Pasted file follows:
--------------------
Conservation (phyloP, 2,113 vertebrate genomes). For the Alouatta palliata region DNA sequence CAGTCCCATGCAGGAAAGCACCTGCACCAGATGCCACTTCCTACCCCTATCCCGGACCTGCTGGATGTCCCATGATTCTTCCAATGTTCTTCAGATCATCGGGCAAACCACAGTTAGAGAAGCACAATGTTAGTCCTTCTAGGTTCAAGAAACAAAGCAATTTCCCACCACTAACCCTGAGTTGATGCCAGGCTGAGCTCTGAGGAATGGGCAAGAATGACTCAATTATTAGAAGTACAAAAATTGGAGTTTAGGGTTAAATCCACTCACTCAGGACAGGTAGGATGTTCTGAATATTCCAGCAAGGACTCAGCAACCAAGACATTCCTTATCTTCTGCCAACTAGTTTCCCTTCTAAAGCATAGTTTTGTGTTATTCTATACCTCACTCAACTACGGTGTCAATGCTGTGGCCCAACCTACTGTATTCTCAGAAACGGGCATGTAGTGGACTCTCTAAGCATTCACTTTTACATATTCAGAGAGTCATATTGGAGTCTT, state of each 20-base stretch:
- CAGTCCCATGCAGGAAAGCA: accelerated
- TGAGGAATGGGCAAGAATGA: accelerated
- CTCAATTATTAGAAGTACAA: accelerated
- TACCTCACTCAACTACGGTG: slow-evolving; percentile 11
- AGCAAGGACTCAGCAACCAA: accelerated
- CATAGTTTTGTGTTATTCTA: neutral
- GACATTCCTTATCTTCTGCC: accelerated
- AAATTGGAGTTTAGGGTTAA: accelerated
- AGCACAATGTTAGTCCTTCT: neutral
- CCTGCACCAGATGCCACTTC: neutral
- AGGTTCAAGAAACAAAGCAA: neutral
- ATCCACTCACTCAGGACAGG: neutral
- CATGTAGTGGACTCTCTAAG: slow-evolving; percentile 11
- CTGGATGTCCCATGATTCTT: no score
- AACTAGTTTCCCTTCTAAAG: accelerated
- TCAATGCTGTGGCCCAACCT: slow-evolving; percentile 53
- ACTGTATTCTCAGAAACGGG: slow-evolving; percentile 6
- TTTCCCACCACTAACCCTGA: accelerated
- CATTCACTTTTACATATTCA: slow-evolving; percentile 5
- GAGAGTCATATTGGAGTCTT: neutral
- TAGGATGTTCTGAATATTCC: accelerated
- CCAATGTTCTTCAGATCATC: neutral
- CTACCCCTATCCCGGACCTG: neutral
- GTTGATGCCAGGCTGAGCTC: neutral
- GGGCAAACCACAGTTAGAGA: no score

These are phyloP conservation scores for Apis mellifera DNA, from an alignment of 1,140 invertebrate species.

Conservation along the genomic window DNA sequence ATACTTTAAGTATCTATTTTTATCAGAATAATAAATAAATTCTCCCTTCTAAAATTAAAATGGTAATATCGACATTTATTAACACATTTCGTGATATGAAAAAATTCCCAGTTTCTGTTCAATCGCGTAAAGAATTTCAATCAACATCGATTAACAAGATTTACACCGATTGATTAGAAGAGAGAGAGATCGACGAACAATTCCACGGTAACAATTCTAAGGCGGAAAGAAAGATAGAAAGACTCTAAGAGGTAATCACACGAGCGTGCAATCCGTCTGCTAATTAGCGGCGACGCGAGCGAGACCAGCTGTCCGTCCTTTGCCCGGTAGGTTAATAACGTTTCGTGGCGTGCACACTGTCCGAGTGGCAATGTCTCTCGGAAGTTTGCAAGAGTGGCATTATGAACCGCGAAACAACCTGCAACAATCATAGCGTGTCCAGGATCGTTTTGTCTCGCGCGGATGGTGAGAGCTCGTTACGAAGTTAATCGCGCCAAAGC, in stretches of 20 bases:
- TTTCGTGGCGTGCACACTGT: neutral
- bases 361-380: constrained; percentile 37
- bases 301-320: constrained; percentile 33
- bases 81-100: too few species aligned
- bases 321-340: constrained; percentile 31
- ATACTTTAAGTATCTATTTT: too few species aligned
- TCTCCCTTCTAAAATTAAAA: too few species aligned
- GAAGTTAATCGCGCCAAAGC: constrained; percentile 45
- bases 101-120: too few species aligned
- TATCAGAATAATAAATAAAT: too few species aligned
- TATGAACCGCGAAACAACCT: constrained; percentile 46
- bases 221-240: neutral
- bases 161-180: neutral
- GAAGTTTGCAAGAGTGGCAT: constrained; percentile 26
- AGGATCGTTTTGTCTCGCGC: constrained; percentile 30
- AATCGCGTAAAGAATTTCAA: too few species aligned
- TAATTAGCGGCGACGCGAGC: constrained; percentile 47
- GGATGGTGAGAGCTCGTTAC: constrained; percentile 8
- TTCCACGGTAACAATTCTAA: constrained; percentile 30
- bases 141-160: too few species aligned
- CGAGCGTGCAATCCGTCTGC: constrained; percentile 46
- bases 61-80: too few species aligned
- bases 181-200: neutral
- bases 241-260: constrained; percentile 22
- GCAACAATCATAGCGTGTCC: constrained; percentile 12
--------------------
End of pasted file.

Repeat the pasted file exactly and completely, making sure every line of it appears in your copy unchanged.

Conservation (phyloP, 2,113 vertebrate genomes). For the Alouatta palliata region DNA sequence CAGTCCCATGCAGGAAAGCACCTGCACCAGATGCCACTTCCTACCCCTATCCCGGACCTGCTGGATGTCCCATGATTCTTCCAATGTTCTTCAGATCATCGGGCAAACCACAGTTAGAGAAGCACAATGTTAGTCCTTCTAGGTTCAAGAAACAAAGCAATTTCCCACCACTAACCCTGAGTTGATGCCAGGCTGAGCTCTGAGGAATGGGCAAGAATGACTCAATTATTAGAAGTACAAAAATTGGAGTTTAGGGTTAAATCCACTCACTCAGGACAGGTAGGATGTTCTGAATATTCCAGCAAGGACTCAGCAACCAAGACATTCCTTATCTTCTGCCAACTAGTTTCCCTTCTAAAGCATAGTTTTGTGTTATTCTATACCTCACTCAACTACGGTGTCAATGCTGTGGCCCAACCTACTGTATTCTCAGAAACGGGCATGTAGTGGACTCTCTAAGCATTCACTTTTACATATTCAGAGAGTCATATTGGAGTCTT, state of each 20-base stretch:
- CAGTCCCATGCAGGAAAGCA: accelerated
- TGAGGAATGGGCAAGAATGA: accelerated
- CTCAATTATTAGAAGTACAA: accelerated
- TACCTCACTCAACTACGGTG: slow-evolving; percentile 11
- AGCAAGGACTCAGCAACCAA: accelerated
- CATAGTTTTGTGTTATTCTA: neutral
- GACATTCCTTATCTTCTGCC: accelerated
- AAATTGGAGTTTAGGGTTAA: accelerated
- AGCACAATGTTAGTCCTTCT: neutral
- CCTGCACCAGATGCCACTTC: neutral
- AGGTTCAAGAAACAAAGCAA: neutral
- ATCCACTCACTCAGGACAGG: neutral
- CATGTAGTGGACTCTCTAAG: slow-evolving; percentile 11
- CTGGATGTCCCATGATTCTT: no score
- AACTAGTTTCCCTTCTAAAG: accelerated
- TCAATGCTGTGGCCCAACCT: slow-evolving; percentile 53
- ACTGTATTCTCAGAAACGGG: slow-evolving; percentile 6
- TTTCCCACCACTAACCCTGA: accelerated
- CATTCACTTTTACATATTCA: slow-evolving; percentile 5
- GAGAGTCATATTGGAGTCTT: neutral
- TAGGATGTTCTGAATATTCC: accelerated
- CCAATGTTCTTCAGATCATC: neutral
- CTACCCCTATCCCGGACCTG: neutral
- GTTGATGCCAGGCTGAGCTC: neutral
- GGGCAAACCACAGTTAGAGA: no score

These are phyloP conservation scores for Apis mellifera DNA, from an alignment of 1,140 invertebrate species.

Conservation along the genomic window DNA sequence ATACTTTAAGTATCTATTTTTATCAGAATAATAAATAAATTCTCCCTTCTAAAATTAAAATGGTAATATCGACATTTATTAACACATTTCGTGATATGAAAAAATTCCCAGTTTCTGTTCAATCGCGTAAAGAATTTCAATCAACATCGATTAACAAGATTTACACCGATTGATTAGAAGAGAGAGAGATCGACGAACAATTCCACGGTAACAATTCTAAGGCGGAAAGAAAGATAGAAAGACTCTAAGAGGTAATCACACGAGCGTGCAATCCGTCTGCTAATTAGCGGCGACGCGAGCGAGACCAGCTGTCCGTCCTTTGCCCGGTAGGTTAATAACGTTTCGTGGCGTGCACACTGTCCGAGTGGCAATGTCTCTCGGAAGTTTGCAAGAGTGGCATTATGAACCGCGAAACAACCTGCAACAATCATAGCGTGTCCAGGATCGTTTTGTCTCGCGCGGATGGTGAGAGCTCGTTACGAAGTTAATCGCGCCAAAGC, in stretches of 20 bases:
- TTTCGTGGCGTGCACACTGT: neutral
- bases 361-380: constrained; percentile 37
- bases 301-320: constrained; percentile 33
- bases 81-100: too few species aligned
- bases 321-340: constrained; percentile 31
- ATACTTTAAGTATCTATTTT: too few species aligned
- TCTCCCTTCTAAAATTAAAA: too few species aligned
- GAAGTTAATCGCGCCAAAGC: constrained; percentile 45
- bases 101-120: too few species aligned
- TATCAGAATAATAAATAAAT: too few species aligned
- TATGAACCGCGAAACAACCT: constrained; percentile 46
- bases 221-240: neutral
- bases 161-180: neutral
- GAAGTTTGCAAGAGTGGCAT: constrained; percentile 26
- AGGATCGTTTTGTCTCGCGC: constrained; percentile 30
- AATCGCGTAAAGAATTTCAA: too few species aligned
- TAATTAGCGGCGACGCGAGC: constrained; percentile 47
- GGATGGTGAGAGCTCGTTAC: constrained; percentile 8
- TTCCACGGTAACAATTCTAA: constrained; percentile 30
- bases 141-160: too few species aligned
- CGAGCGTGCAATCCGTCTGC: constrained; percentile 46
- bases 61-80: too few species aligned
- bases 181-200: neutral
- bases 241-260: constrained; percentile 22
- GCAACAATCATAGCGTGTCC: constrained; percentile 12